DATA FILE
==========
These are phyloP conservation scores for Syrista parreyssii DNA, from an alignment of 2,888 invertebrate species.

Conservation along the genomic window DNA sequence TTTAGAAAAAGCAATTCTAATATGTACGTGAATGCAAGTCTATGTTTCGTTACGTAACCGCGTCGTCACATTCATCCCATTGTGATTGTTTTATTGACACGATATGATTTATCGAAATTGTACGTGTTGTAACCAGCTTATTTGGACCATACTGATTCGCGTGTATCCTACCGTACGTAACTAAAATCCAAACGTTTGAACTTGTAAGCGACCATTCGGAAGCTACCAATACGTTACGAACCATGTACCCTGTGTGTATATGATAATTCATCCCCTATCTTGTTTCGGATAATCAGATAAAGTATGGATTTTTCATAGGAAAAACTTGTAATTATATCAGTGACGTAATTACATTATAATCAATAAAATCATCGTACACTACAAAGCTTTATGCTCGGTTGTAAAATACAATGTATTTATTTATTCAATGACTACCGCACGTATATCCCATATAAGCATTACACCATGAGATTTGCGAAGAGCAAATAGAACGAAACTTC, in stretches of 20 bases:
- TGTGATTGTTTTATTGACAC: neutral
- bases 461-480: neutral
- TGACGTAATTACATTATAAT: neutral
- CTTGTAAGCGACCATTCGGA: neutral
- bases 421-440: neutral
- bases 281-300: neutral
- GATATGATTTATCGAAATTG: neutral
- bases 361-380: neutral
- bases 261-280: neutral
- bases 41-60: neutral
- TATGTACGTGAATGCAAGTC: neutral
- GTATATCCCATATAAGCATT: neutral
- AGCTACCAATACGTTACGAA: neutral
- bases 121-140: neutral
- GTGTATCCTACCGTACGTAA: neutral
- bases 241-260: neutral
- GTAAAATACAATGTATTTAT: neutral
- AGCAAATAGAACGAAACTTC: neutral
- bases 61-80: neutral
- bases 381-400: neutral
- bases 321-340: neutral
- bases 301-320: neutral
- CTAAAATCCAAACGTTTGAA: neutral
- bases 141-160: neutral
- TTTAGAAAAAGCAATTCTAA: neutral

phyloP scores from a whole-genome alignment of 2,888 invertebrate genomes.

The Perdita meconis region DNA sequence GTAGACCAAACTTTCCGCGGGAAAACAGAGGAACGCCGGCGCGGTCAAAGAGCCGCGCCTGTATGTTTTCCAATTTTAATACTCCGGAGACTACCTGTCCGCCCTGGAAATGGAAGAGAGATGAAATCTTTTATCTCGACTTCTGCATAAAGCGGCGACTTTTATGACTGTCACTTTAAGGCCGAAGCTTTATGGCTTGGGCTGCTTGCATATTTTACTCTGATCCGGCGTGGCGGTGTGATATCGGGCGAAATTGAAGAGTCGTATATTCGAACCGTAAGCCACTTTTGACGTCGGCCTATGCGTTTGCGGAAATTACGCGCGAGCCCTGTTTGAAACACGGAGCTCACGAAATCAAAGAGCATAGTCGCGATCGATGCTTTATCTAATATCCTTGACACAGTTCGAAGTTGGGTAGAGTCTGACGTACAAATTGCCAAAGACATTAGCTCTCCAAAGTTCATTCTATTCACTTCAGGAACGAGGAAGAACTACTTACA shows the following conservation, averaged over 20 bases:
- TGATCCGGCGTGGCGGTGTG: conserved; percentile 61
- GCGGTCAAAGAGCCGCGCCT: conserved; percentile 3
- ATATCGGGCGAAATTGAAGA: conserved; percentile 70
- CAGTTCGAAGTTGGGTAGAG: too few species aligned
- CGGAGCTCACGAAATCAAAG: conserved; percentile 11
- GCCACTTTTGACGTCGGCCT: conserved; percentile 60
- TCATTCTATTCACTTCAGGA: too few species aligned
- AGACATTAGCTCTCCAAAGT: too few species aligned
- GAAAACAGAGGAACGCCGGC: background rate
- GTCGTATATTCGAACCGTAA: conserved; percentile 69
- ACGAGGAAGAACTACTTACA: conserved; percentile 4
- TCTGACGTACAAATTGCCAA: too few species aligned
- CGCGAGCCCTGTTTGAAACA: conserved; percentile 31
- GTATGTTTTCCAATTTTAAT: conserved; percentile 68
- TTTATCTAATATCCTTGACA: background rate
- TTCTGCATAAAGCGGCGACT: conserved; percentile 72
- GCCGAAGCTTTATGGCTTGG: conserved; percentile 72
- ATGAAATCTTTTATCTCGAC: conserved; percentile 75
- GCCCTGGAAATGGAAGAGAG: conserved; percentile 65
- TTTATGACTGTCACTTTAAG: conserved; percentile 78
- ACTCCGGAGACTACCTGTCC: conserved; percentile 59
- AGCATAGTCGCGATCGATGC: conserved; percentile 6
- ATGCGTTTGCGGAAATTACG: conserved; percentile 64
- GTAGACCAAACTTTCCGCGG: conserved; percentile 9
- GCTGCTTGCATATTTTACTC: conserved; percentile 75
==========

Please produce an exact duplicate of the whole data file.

These are phyloP conservation scores for Syrista parreyssii DNA, from an alignment of 2,888 invertebrate species.

Conservation along the genomic window DNA sequence TTTAGAAAAAGCAATTCTAATATGTACGTGAATGCAAGTCTATGTTTCGTTACGTAACCGCGTCGTCACATTCATCCCATTGTGATTGTTTTATTGACACGATATGATTTATCGAAATTGTACGTGTTGTAACCAGCTTATTTGGACCATACTGATTCGCGTGTATCCTACCGTACGTAACTAAAATCCAAACGTTTGAACTTGTAAGCGACCATTCGGAAGCTACCAATACGTTACGAACCATGTACCCTGTGTGTATATGATAATTCATCCCCTATCTTGTTTCGGATAATCAGATAAAGTATGGATTTTTCATAGGAAAAACTTGTAATTATATCAGTGACGTAATTACATTATAATCAATAAAATCATCGTACACTACAAAGCTTTATGCTCGGTTGTAAAATACAATGTATTTATTTATTCAATGACTACCGCACGTATATCCCATATAAGCATTACACCATGAGATTTGCGAAGAGCAAATAGAACGAAACTTC, in stretches of 20 bases:
- TGTGATTGTTTTATTGACAC: neutral
- bases 461-480: neutral
- TGACGTAATTACATTATAAT: neutral
- CTTGTAAGCGACCATTCGGA: neutral
- bases 421-440: neutral
- bases 281-300: neutral
- GATATGATTTATCGAAATTG: neutral
- bases 361-380: neutral
- bases 261-280: neutral
- bases 41-60: neutral
- TATGTACGTGAATGCAAGTC: neutral
- GTATATCCCATATAAGCATT: neutral
- AGCTACCAATACGTTACGAA: neutral
- bases 121-140: neutral
- GTGTATCCTACCGTACGTAA: neutral
- bases 241-260: neutral
- GTAAAATACAATGTATTTAT: neutral
- AGCAAATAGAACGAAACTTC: neutral
- bases 61-80: neutral
- bases 381-400: neutral
- bases 321-340: neutral
- bases 301-320: neutral
- CTAAAATCCAAACGTTTGAA: neutral
- bases 141-160: neutral
- TTTAGAAAAAGCAATTCTAA: neutral

phyloP scores from a whole-genome alignment of 2,888 invertebrate genomes.

The Perdita meconis region DNA sequence GTAGACCAAACTTTCCGCGGGAAAACAGAGGAACGCCGGCGCGGTCAAAGAGCCGCGCCTGTATGTTTTCCAATTTTAATACTCCGGAGACTACCTGTCCGCCCTGGAAATGGAAGAGAGATGAAATCTTTTATCTCGACTTCTGCATAAAGCGGCGACTTTTATGACTGTCACTTTAAGGCCGAAGCTTTATGGCTTGGGCTGCTTGCATATTTTACTCTGATCCGGCGTGGCGGTGTGATATCGGGCGAAATTGAAGAGTCGTATATTCGAACCGTAAGCCACTTTTGACGTCGGCCTATGCGTTTGCGGAAATTACGCGCGAGCCCTGTTTGAAACACGGAGCTCACGAAATCAAAGAGCATAGTCGCGATCGATGCTTTATCTAATATCCTTGACACAGTTCGAAGTTGGGTAGAGTCTGACGTACAAATTGCCAAAGACATTAGCTCTCCAAAGTTCATTCTATTCACTTCAGGAACGAGGAAGAACTACTTACA shows the following conservation, averaged over 20 bases:
- TGATCCGGCGTGGCGGTGTG: conserved; percentile 61
- GCGGTCAAAGAGCCGCGCCT: conserved; percentile 3
- ATATCGGGCGAAATTGAAGA: conserved; percentile 70
- CAGTTCGAAGTTGGGTAGAG: too few species aligned
- CGGAGCTCACGAAATCAAAG: conserved; percentile 11
- GCCACTTTTGACGTCGGCCT: conserved; percentile 60
- TCATTCTATTCACTTCAGGA: too few species aligned
- AGACATTAGCTCTCCAAAGT: too few species aligned
- GAAAACAGAGGAACGCCGGC: background rate
- GTCGTATATTCGAACCGTAA: conserved; percentile 69
- ACGAGGAAGAACTACTTACA: conserved; percentile 4
- TCTGACGTACAAATTGCCAA: too few species aligned
- CGCGAGCCCTGTTTGAAACA: conserved; percentile 31
- GTATGTTTTCCAATTTTAAT: conserved; percentile 68
- TTTATCTAATATCCTTGACA: background rate
- TTCTGCATAAAGCGGCGACT: conserved; percentile 72
- GCCGAAGCTTTATGGCTTGG: conserved; percentile 72
- ATGAAATCTTTTATCTCGAC: conserved; percentile 75
- GCCCTGGAAATGGAAGAGAG: conserved; percentile 65
- TTTATGACTGTCACTTTAAG: conserved; percentile 78
- ACTCCGGAGACTACCTGTCC: conserved; percentile 59
- AGCATAGTCGCGATCGATGC: conserved; percentile 6
- ATGCGTTTGCGGAAATTACG: conserved; percentile 64
- GTAGACCAAACTTTCCGCGG: conserved; percentile 9
- GCTGCTTGCATATTTTACTC: conserved; percentile 75